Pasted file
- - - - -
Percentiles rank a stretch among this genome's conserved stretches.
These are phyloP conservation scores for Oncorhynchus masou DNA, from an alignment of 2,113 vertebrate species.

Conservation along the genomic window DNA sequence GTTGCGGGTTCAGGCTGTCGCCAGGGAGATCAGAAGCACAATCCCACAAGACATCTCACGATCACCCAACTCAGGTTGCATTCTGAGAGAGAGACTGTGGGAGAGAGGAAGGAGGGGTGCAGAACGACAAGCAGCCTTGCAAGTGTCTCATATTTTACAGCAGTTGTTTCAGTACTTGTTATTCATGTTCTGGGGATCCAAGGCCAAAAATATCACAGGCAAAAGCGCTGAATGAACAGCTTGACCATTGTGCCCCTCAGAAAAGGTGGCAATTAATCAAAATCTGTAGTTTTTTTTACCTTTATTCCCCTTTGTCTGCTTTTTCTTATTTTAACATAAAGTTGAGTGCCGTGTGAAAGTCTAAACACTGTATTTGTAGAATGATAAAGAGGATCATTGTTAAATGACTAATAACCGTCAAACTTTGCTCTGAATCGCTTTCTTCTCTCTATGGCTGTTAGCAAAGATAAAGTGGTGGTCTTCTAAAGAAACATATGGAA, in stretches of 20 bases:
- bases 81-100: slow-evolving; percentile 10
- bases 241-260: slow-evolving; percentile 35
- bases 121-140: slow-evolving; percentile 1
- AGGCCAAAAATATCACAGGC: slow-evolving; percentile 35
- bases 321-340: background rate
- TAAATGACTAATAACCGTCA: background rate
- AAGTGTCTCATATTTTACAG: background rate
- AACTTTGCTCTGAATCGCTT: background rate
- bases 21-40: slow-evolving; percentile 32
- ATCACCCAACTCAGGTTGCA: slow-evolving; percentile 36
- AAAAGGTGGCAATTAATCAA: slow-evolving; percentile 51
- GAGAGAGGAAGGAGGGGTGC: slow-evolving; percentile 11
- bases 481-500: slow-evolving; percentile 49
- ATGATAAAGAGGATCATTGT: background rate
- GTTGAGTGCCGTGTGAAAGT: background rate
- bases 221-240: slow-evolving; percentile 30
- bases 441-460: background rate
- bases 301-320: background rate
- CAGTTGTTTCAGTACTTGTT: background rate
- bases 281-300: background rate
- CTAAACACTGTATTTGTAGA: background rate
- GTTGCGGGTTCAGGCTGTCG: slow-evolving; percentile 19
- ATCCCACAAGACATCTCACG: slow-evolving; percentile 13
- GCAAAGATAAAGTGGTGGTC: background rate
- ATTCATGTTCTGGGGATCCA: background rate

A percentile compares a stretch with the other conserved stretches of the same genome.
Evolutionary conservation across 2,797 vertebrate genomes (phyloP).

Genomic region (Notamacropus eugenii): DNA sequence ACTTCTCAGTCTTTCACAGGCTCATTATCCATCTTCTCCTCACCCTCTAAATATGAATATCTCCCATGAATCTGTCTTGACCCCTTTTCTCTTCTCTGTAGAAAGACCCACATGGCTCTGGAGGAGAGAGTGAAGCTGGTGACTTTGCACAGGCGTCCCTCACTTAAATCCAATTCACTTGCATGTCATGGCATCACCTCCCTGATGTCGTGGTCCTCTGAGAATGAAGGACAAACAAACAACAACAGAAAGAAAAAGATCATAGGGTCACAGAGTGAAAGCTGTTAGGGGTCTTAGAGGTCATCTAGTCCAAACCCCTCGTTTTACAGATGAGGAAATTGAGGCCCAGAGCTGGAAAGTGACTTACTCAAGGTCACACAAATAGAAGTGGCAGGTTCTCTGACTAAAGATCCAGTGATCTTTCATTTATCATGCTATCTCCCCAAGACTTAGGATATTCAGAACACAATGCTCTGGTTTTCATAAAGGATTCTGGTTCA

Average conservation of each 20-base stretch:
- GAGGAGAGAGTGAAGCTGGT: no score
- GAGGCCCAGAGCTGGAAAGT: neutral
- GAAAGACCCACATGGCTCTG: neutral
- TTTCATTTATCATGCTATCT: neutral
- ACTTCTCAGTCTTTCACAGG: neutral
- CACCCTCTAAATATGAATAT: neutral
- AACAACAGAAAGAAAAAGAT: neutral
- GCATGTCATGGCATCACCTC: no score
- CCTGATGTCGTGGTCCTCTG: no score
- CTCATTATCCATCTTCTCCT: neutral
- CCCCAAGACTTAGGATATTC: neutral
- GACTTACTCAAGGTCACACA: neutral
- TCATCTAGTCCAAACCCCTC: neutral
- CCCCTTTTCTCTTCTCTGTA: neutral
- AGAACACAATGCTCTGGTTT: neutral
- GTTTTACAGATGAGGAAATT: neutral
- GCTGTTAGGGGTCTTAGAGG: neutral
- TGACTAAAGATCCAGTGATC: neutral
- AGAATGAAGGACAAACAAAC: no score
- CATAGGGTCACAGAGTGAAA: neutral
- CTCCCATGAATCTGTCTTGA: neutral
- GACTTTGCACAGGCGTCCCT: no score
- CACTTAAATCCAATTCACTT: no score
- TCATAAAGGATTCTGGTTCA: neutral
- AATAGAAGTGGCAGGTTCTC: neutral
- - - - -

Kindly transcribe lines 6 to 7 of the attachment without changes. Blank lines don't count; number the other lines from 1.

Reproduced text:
- bases 121-140: slow-evolving; percentile 1
- AGGCCAAAAATATCACAGGC: slow-evolving; percentile 35